Plato’s reading suggestions, episode 74

Here it is, our regular Friday diet of suggested readings for the weekend:

The long and complicated, and, well, maddening, history of madness.

The uneasy blurring of work and play.

The philosopher’s toolkit, useful for everyone.

The strange persistence of guilt after the death of God.

Touch: a personal history, with notes on its evolution and neurobiology.

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39 thoughts on “Plato’s reading suggestions, episode 74

  1. I’ve been playing video games since high school and would describe myself today, as a gamer, with RPGs being my favorite. I have never had any of the sorts of problems that Alan describes, and I would be very hesitant to generalize from them or draw any general conclusions from them. Like virtually everything else that is fun, video games can be enjoyed in ways that are healthy and ways that are harmful. Unfortunately, there has been an alarmism spread around about video games — again going back to the 1980’s — based on a handful of egregious cases that have tainted the public’s perception of this particular form of entertainment in ways that other forms of entertainment have not been.

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  2. Re the “madness” article, I wonder sometimes why I never hear R.D. Laing mentioned. He was a figure in the so-called anti-psychiatry movement in the ’60’s and 70’s. I suppose he’s come to be viewed as a minor figure or crackpot. But I’ve a vague recollection of reading one of his books in the early 70’s.

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  3. Thomas Jones,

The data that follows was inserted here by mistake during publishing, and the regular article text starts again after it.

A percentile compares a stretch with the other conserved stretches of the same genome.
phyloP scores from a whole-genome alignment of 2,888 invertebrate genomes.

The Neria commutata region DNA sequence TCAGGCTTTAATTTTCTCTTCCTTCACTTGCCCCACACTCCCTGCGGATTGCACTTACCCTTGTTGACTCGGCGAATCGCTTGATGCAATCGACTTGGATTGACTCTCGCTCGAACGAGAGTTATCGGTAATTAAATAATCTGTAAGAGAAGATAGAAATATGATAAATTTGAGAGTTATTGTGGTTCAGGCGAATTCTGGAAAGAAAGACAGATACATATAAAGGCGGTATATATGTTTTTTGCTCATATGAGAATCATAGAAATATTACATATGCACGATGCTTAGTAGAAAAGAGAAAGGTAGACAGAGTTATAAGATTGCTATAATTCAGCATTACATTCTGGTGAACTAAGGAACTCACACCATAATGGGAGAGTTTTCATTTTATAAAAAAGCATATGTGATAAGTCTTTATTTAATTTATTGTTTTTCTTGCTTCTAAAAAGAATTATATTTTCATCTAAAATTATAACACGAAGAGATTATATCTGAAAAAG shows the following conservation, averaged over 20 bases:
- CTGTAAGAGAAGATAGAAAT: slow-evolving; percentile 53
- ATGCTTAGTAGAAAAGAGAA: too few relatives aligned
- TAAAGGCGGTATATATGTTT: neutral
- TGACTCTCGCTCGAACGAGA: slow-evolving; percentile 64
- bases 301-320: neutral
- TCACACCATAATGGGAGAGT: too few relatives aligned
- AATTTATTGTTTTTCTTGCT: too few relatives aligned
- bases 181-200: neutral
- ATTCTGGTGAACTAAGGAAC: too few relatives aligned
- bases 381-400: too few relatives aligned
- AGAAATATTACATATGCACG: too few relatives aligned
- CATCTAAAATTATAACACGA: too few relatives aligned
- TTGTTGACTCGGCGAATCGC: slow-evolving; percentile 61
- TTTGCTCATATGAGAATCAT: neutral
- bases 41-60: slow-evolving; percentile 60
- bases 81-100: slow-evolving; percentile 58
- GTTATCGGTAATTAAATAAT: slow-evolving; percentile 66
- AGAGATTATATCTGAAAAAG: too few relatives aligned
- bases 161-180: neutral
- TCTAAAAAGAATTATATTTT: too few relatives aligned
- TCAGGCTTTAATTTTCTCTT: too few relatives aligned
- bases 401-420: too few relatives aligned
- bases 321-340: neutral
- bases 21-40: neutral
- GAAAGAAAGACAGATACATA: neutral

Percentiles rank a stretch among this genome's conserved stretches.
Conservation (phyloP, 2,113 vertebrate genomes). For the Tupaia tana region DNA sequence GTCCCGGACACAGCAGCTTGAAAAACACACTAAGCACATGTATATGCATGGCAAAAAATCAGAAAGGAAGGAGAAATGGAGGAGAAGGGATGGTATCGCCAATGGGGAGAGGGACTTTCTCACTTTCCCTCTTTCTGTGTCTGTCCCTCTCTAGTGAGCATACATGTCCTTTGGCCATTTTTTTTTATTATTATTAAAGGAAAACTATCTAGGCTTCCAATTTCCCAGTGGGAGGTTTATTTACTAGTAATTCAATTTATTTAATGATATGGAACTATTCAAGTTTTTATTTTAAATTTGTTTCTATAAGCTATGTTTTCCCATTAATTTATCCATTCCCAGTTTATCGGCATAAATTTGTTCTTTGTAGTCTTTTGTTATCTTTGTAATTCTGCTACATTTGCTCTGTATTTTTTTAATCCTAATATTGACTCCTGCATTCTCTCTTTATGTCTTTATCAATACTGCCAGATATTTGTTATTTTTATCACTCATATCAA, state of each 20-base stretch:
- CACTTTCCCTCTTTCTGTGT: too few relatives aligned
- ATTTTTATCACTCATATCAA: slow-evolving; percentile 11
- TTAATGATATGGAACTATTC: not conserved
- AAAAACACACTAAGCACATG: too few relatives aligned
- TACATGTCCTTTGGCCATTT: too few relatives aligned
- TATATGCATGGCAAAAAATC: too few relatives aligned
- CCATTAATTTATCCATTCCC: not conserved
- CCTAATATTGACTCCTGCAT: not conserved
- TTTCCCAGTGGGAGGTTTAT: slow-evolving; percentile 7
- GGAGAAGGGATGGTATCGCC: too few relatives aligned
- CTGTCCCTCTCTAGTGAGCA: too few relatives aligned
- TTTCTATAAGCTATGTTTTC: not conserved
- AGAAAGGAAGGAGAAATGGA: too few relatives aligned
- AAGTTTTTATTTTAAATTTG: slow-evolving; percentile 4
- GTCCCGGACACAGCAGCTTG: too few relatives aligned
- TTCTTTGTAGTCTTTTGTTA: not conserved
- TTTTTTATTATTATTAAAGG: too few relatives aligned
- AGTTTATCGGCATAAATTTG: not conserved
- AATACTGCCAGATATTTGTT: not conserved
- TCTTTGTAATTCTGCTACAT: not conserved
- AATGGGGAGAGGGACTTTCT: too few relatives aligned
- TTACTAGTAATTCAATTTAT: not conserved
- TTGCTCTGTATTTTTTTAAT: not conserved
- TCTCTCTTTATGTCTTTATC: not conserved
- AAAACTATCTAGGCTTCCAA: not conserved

There’s a film set to be released soon about R.D. Laing, starring David Tennant as The Doctor. That’s tongue in cheek; but it’s a real film: Mad to Be Normal. Expect a wave of Laing related articles to follow….

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  4. On “madness” and my previous mention of Fuller Torrey opposing deinstitutionalization of schizophrenics, Americans should remember that drive started when Ronnie was governor of California, and for political reasons — it was thought to be an easy way to cut the budget while simultaneously looking humanitarian by releasing people from allegedly barbarian places AND appealing to libertarians at the same time. More here:

    https://socraticgadfly.blogspot.com/2011/01/greenwald-builds-straw-man-on-de.html

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  5. R. D. Laing, author of “The Myth of Mental Illness.” I picked that up in the library around 1967, when it first came out. My then-wife (breaking up with me at the time) was undergoing psychiatric treatment, and she was not at all amused that I was reading it (just going by the title). He made an interesting case, but not very convincing to me, as I had two cases of mental illness in my mother’s family, both diagnosed as (somewhat) functional paranoid schizophrenics at the time; possibly considered autistic now. Shock therapy didn’t seem to help either of them.

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  6. The article on touch, I’m just reading now; the sexual stimulus of Chinese footbinding, phantom feet, etc., reminds me of the Tanakh/Old Testament, where in a number of passages, such as Ruth’s uncovering of Boaz’s feet, and Isaiah’s seraphim covering their feet, the foot is a euphemism for genitalia.

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